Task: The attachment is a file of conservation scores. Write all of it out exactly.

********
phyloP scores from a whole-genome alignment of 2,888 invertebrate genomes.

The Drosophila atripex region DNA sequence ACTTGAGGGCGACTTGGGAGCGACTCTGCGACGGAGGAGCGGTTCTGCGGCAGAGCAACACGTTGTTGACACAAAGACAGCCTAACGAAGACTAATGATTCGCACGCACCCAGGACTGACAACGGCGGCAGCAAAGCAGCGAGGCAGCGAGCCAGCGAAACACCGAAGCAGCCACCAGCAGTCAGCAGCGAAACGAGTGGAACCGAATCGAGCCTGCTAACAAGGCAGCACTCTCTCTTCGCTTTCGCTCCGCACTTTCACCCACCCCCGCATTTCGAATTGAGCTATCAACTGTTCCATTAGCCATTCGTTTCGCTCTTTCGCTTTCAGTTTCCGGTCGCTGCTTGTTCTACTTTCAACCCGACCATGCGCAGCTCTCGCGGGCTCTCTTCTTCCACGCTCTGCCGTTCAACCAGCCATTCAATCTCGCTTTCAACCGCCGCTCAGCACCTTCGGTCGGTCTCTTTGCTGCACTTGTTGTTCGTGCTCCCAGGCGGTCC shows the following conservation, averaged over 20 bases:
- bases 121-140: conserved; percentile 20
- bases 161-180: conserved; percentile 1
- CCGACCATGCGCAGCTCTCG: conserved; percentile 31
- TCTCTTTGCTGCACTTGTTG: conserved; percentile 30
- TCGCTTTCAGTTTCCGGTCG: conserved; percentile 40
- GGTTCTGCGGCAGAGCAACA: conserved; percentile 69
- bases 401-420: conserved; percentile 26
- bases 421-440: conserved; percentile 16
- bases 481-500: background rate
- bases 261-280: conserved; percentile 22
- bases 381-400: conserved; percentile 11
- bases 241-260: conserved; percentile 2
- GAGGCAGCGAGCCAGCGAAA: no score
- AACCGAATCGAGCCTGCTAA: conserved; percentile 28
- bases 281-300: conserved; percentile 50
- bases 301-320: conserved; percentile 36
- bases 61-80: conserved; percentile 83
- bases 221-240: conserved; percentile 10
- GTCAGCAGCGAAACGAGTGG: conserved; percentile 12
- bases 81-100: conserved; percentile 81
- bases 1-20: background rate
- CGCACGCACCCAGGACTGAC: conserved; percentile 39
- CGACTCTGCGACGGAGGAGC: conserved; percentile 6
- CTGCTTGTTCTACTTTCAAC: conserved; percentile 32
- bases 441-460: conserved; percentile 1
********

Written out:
phyloP scores from a whole-genome alignment of 2,888 invertebrate genomes.

The Drosophila atripex region DNA sequence ACTTGAGGGCGACTTGGGAGCGACTCTGCGACGGAGGAGCGGTTCTGCGGCAGAGCAACACGTTGTTGACACAAAGACAGCCTAACGAAGACTAATGATTCGCACGCACCCAGGACTGACAACGGCGGCAGCAAAGCAGCGAGGCAGCGAGCCAGCGAAACACCGAAGCAGCCACCAGCAGTCAGCAGCGAAACGAGTGGAACCGAATCGAGCCTGCTAACAAGGCAGCACTCTCTCTTCGCTTTCGCTCCGCACTTTCACCCACCCCCGCATTTCGAATTGAGCTATCAACTGTTCCATTAGCCATTCGTTTCGCTCTTTCGCTTTCAGTTTCCGGTCGCTGCTTGTTCTACTTTCAACCCGACCATGCGCAGCTCTCGCGGGCTCTCTTCTTCCACGCTCTGCCGTTCAACCAGCCATTCAATCTCGCTTTCAACCGCCGCTCAGCACCTTCGGTCGGTCTCTTTGCTGCACTTGTTGTTCGTGCTCCCAGGCGGTCC shows the following conservation, averaged over 20 bases:
- bases 121-140: conserved; percentile 20
- bases 161-180: conserved; percentile 1
- CCGACCATGCGCAGCTCTCG: conserved; percentile 31
- TCTCTTTGCTGCACTTGTTG: conserved; percentile 30
- TCGCTTTCAGTTTCCGGTCG: conserved; percentile 40
- GGTTCTGCGGCAGAGCAACA: conserved; percentile 69
- bases 401-420: conserved; percentile 26
- bases 421-440: conserved; percentile 16
- bases 481-500: background rate
- bases 261-280: conserved; percentile 22
- bases 381-400: conserved; percentile 11
- bases 241-260: conserved; percentile 2
- GAGGCAGCGAGCCAGCGAAA: no score
- AACCGAATCGAGCCTGCTAA: conserved; percentile 28
- bases 281-300: conserved; percentile 50
- bases 301-320: conserved; percentile 36
- bases 61-80: conserved; percentile 83
- bases 221-240: conserved; percentile 10
- GTCAGCAGCGAAACGAGTGG: conserved; percentile 12
- bases 81-100: conserved; percentile 81
- bases 1-20: background rate
- CGCACGCACCCAGGACTGAC: conserved; percentile 39
- CGACTCTGCGACGGAGGAGC: conserved; percentile 6
- CTGCTTGTTCTACTTTCAAC: conserved; percentile 32
- bases 441-460: conserved; percentile 1